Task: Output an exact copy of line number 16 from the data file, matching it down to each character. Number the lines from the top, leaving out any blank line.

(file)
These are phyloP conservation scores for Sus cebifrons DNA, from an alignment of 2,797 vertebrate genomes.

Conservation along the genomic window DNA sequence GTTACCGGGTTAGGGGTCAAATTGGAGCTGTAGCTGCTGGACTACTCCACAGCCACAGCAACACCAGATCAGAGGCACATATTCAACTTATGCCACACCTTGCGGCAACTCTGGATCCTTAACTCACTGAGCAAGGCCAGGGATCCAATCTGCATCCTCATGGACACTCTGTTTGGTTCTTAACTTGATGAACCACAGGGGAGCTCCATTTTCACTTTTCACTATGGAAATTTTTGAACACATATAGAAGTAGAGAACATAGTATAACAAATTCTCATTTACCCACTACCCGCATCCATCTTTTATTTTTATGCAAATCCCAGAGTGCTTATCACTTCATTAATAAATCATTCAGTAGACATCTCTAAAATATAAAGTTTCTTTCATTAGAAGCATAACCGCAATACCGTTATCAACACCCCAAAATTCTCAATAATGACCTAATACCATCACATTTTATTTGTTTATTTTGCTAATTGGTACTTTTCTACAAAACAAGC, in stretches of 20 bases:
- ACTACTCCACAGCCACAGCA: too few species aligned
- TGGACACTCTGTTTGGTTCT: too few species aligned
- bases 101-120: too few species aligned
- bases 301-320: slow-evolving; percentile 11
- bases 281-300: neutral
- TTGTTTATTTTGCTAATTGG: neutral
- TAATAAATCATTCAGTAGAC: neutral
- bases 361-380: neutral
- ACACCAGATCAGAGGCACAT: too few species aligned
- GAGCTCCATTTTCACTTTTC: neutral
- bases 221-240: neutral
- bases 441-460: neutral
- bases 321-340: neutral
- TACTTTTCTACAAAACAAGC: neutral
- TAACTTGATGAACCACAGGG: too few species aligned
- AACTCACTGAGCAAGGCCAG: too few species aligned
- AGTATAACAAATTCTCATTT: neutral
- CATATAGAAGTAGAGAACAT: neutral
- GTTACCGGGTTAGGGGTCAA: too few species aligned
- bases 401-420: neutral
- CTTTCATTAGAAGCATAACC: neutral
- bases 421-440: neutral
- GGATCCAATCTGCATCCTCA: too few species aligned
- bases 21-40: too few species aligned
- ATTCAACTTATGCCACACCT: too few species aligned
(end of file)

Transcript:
- TACTTTTCTACAAAACAAGC: neutral